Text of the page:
Resisting the pull of cynicism since 1969.

Saturday, February 04, 2006

The addict and the pusher

At the end of January each year, the U.S. President gives a pomp-and-circumstance, sabre-rattling speech called the State of the Union. This year's was no different, and as ever, it was filled with items that had left-wing America giggling (a call for a prohibition against creating human-animal hybrids) or nervous (talking about Iran with very similar rhetoric once used about Iraq).

But for those of us who have spent any time at all considering the peak oil problem, there was only one true shocker: the moment when the most internationally out-of-touch, most ideologically right-wing U.S. President in our lifetimes admitted the U.S.'s powerlessness over its addiction to oil and proposed a twelve-step program to overcome it:

Keeping America competitive requires affordable energy. Here we have a serious problem: America is addicted to oil, which is often imported from unstable parts of the world.

The best way to break this addiction is through technology. Since 2001, we have spent nearly 10 billion dollars to develop cleaner, cheaper, more reliable alternative energy sources -- and we are on the threshold of incredible advances. So tonight, I announce the Advanced Energy Initiative -- a 22-percent increase in clean-energy research at the Department of Energy, to push for breakthroughs in two vital areas. To change how we power our homes and offices, we will invest more in zero-emission coal-fired plants; revolutionary solar and wind technologies; and clean, safe nuclear energy.

We must also change how we power our automobiles. We will increase our research in better batteries for hybrid and electric cars, and in pollution-free cars that run on hydrogen. We will also fund additional research in cutting-edge methods of producing ethanol, not just from corn but from wood chips, stalks, or switch grass. Our goal is to make this new kind of ethanol practical and competitive within six years. Breakthroughs on this and other new technologies will help us reach another great goal: to replace more than 75 percent of our oil imports from the Middle East by 2025. By applying the talent and technology of America, this country can dramatically improve our environment … move beyond a petroleum-based economy … and make our dependence on Middle Eastern oil a thing of the past.
"Cleaner, cheaper, more reliable alternative energy sources?" A new "Advanced Energy Initiative" with the goal of "moving beyond a petroleum-based economy"? I mean, sure, some of these ideas are patently ridiculous, like the so-called "zero emission coal-fired plants," and he's clearly thinking more of the security of the United States than he is of the future of the planet. But still, doesn't it just make your heart race? (Both in excitement and in fear, that is--because when an oil baron like George W. Bush starts sounding like an anti-fossil-fuel activist, you know the situation's got to be pretty dire.)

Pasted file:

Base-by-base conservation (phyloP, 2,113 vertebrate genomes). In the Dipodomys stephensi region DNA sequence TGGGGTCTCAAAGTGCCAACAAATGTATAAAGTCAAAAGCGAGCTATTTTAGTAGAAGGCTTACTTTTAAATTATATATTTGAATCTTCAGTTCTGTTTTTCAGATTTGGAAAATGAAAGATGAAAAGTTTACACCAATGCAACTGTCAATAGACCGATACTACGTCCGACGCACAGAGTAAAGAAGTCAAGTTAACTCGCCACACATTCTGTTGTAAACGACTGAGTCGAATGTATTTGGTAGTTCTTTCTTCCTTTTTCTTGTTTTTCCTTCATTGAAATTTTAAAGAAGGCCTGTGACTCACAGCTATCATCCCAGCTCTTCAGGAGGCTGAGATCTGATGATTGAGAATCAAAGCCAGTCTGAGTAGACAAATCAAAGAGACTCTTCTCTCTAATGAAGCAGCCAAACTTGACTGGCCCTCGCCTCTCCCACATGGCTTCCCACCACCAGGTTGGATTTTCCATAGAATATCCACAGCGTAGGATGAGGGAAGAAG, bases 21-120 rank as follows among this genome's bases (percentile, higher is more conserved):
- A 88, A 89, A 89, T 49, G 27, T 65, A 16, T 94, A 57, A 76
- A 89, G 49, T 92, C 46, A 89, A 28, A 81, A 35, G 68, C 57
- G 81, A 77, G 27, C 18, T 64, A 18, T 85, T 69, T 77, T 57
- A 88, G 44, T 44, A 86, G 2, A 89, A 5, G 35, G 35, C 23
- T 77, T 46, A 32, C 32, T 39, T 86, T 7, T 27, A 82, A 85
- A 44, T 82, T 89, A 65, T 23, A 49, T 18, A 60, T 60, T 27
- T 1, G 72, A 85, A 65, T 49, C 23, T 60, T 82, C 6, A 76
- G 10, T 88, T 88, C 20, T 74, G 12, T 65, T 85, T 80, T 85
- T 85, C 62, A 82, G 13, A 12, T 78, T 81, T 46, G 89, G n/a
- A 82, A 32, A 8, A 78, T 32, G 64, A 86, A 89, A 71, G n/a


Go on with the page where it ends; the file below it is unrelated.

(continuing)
But every addict has his pusher. Like a crack dealer smelling the blood of a junkie with a tentative big toe on the path to recovery, Alberta's Energy Minister responded to Bush's cry for help with an alternative solution. You don't actually have to kick the oil habit, he said. If it's gotten too dangerous for you to venture into the ghetto for your daily fix, how about looking north instead? Why suffer through the inevitable withdrawal that would accompany a real commitment to recovery when you can just turn to your friends the Canadians? We're even located in a squeaky-clean part of town, so there's no chance of running into those ruffians with suicide bombs and funny accents!

And like any junkie choosing between the long, hard road of recovery and the easy way out, America responded. This morning's Edmonton Journal is reporting that the U.S. Department of Energy has changed its tune from the bold statements from the State of the Union: They're predicting that "crude oil from Alberta's oilsands -- not alternative energy sources such as biomass ethanol -- will help halve America's dependence on overseas oil within two decades." How delightful. Maybe this will mean Albertans can expect another $400 handout while the planet goes to pot.

It's a fine little story, really. George Bush is the brave junkie with dreams of a future without his addiction, and the Canadians are the dashers of hopes with nothing but profit in mind. Up is down, black is white, and the idealistic pragmatist who was thrilled to leave the U.S. behind almost nine years ago is hiding under her bed, wibbling, and wondering when the world is going to right itself again.


Anonymous said...


Anonymous said...

You can take a small step that will go a long way to stop the biggest political and environmental threat we face today. You don't have to spend money. You don't have to volunteer your time.

All you have to do is join with hundreds of thousands of other concerned global citizens in the Virtual March to Stop Global Warming.

It's a non-political effort that was launched in April 2005 with Senator John McCain and Robert F Kennedy Jr. to move across the United States via the Internet from one town to the next presenting evidence of the effects of global warming while highlighting peoples concerns and solutions along the way.

Join the Virtual March Be with David Whiteside, Walter Cronkite, former CIA director James Woolsey and the millions of others who demand action when the Virtual March reaches Washington, D.C. on Earth Day 2006.